Peer review artikel

Current approaches to cyanotoxin risk assessment and risk management around the globe


“Toxic cyanobacteria became more widely recognized as a potential health hazard in the 1990s, and in 1998 the World Health Organization (WHO) first published a provisional Guideline Value of 1 μg L−1 for microcystin-LR in drinking-water. In this publication we compare risk assessment and risk management of toxic cyanobacteria in 17 countries across all five continents. We focus on the three main (oral) exposure vehicles to cyanotoxins: drinking-water, water related recreational and freshwater seafood. Most countries have implemented the provisional WHO Guideline Value, some as legally binding standard, to ensure the distribution of safe drinking-water with respect to microcystins. Regulation, however, also needs to address the possible presence of a wide range of other cyanotoxins and bioactive compounds, for which no guideline values can be derived due to insufficient toxicological data. The presence of microcystins (commonly expressed as microcystin-LR equivalents) may be used as proxy for overall guidance on risk management, but this simplification may miss certain risks, for instance from dissolved fractions of cylindrospermopsin and cyanobacterial neurotoxins. An alternative approach, often taken for risk assessment and management in recreational waters, is to regulate cyanobacterial presence – as cell numbers or biomass – rather than individual toxins. Here, many countries have implemented a two or three tier alert level system with incremental severity. These systems define the levels where responses are switched from Surveillance to Alert and finally to Action Mode and they specify the short-term actions that follow. Surface bloom formation is commonly judged to be a significant risk because of the elevated concentration of microcystins in a scum. Countries have based their derivations of legally binding standards, guideline values, maximally allowed concentrations (or limits named otherwise) on very similar scientific methodology, but underlying assumptions such as bloom duration, average body size and the amount of water consumed while swimming vary according to local circumstances. Furthermore, for toxins with incomplete toxicological data elements of expert judgment become more relevant and this also leads to a larger degree of variation between countries’ thresholds triggering certain actions. Cyanobacterial blooms and their cyanotoxin content are a highly variable phenomenon, largely depending on local conditions, and likely concentrations can be assessed and managed best if the specific conditions of the locality are known and their impact on bloom occurrence are understood. Risk Management Frameworks, such as for example the Water Safety Plan concept of the WHO and the ‘bathing water profile’ of the European Union are suggested to be effective approaches for preventing human exposure by managing toxic cyanobacteria from catchment to consumer for drinking water and at recreational sites.”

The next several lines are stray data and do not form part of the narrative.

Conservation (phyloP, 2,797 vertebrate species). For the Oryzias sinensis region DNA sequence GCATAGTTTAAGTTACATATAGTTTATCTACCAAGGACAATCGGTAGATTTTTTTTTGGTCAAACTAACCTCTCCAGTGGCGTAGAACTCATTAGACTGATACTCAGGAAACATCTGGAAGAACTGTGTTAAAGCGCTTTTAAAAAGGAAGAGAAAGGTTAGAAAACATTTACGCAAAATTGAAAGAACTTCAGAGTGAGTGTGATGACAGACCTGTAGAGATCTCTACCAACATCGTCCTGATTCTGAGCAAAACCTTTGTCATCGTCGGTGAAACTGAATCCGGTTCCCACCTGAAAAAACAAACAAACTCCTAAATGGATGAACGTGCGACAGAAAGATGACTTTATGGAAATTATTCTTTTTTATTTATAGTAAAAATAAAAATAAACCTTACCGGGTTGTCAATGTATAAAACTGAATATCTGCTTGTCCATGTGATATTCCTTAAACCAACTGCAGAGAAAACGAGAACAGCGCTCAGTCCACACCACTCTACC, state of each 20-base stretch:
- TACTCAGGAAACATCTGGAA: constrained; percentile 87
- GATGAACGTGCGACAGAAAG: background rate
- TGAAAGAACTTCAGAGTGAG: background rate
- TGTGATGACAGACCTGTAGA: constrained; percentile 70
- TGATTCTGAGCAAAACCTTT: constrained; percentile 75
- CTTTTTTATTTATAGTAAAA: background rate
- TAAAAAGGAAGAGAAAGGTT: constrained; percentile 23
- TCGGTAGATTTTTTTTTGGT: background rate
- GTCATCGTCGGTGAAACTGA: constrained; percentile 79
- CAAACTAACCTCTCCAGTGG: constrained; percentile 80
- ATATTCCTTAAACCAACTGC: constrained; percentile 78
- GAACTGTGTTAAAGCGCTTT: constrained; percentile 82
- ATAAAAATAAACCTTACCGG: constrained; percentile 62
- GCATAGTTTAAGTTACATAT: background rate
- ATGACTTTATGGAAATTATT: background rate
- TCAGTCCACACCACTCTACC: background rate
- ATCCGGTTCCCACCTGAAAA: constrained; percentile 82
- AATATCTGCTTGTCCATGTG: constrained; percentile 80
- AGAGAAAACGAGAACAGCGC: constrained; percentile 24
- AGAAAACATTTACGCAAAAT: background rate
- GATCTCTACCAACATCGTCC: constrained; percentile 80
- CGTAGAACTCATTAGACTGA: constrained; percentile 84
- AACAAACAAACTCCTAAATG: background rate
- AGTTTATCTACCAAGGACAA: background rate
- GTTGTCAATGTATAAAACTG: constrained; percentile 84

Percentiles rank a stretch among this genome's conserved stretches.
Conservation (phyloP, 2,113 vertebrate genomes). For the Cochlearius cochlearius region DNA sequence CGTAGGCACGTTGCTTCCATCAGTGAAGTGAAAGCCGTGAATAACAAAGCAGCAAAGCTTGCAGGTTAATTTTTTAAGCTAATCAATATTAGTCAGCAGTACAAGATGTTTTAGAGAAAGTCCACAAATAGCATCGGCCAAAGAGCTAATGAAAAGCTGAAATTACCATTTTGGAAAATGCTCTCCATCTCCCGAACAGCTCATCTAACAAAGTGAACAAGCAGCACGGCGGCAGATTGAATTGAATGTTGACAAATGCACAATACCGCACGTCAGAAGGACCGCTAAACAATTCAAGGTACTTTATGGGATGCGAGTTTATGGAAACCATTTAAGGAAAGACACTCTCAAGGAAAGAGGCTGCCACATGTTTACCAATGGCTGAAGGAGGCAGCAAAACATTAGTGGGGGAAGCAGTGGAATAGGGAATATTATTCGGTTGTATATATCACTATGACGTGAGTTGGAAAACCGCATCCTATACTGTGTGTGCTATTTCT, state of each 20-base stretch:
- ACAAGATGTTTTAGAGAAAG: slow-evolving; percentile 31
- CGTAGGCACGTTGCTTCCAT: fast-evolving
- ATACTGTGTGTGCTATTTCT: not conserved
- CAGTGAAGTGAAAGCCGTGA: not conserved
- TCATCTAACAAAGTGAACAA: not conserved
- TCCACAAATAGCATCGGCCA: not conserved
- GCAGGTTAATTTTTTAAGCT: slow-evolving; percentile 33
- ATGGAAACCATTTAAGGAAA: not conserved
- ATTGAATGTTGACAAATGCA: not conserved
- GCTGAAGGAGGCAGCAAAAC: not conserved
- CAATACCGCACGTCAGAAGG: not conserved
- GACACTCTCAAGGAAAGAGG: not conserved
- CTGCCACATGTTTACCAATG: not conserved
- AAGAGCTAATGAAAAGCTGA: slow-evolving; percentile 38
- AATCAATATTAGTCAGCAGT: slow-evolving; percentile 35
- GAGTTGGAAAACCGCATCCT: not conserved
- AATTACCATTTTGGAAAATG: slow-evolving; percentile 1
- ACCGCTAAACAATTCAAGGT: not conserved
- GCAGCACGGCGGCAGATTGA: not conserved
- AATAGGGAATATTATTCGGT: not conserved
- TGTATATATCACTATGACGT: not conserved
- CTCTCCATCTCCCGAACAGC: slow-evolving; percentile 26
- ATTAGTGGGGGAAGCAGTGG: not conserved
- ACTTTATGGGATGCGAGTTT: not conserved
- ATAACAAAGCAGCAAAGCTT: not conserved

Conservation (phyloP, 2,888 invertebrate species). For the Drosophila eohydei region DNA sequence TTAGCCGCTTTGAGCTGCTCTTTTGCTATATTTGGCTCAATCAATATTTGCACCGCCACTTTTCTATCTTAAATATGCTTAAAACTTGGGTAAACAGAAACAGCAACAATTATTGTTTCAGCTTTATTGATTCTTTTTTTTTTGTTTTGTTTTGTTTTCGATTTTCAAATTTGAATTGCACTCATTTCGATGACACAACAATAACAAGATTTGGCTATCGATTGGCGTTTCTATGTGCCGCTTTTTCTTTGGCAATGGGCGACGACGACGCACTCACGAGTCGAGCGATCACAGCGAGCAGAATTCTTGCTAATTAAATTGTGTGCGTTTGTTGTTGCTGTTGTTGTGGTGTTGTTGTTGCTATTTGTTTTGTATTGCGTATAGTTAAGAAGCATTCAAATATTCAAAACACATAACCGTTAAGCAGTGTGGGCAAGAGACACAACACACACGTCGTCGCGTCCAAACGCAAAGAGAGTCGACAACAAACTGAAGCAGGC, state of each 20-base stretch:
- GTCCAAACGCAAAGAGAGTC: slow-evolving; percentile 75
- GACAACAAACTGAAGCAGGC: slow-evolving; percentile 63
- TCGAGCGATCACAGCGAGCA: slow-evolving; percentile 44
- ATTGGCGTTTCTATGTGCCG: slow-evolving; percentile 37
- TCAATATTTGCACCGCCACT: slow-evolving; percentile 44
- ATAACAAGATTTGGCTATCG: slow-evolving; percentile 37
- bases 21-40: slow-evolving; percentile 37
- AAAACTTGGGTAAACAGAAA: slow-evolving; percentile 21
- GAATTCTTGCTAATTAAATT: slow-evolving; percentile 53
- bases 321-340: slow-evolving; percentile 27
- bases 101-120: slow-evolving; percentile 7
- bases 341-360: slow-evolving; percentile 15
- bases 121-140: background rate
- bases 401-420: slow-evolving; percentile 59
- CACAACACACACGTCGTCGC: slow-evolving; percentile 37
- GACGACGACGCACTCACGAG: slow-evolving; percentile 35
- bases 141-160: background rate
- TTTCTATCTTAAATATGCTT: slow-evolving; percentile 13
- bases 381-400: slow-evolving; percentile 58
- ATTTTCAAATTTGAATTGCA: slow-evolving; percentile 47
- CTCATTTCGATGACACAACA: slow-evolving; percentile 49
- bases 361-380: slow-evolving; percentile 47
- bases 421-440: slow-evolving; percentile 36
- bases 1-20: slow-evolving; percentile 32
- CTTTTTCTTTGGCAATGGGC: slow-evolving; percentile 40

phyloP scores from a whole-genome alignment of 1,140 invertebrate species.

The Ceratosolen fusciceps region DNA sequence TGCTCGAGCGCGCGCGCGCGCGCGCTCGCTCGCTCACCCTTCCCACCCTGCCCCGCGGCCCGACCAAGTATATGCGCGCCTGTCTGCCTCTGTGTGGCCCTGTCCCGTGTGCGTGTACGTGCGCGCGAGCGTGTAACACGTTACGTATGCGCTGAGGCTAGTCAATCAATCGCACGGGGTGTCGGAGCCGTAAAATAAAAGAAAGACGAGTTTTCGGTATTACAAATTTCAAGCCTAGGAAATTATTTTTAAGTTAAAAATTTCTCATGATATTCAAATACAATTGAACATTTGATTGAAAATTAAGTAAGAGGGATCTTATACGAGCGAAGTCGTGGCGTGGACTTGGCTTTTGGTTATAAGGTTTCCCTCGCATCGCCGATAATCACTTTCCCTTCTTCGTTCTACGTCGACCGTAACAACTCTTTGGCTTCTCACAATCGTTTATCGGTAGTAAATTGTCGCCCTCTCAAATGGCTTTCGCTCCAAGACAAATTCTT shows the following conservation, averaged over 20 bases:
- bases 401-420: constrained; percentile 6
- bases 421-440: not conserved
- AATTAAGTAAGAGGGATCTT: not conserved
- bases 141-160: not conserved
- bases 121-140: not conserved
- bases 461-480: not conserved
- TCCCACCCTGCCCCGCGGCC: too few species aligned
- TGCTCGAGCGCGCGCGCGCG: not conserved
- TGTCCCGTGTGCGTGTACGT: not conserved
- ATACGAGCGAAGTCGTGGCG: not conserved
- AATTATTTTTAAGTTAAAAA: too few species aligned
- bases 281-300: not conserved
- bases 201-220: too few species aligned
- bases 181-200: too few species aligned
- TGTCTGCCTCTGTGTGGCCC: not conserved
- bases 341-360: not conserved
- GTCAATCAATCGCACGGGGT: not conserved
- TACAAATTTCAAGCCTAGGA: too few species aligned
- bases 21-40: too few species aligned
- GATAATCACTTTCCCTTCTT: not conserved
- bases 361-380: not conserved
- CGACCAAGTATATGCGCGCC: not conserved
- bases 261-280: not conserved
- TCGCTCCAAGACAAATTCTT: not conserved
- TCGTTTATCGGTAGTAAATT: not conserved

(Citaat: Ibelings, B.W., Backer, L.C., Kardinaal, W.E.A., Chorus, I. – Current approaches to cyanotoxin risk assessment and risk management around the globe – Harmful Algae 40(2014), p.63-74)

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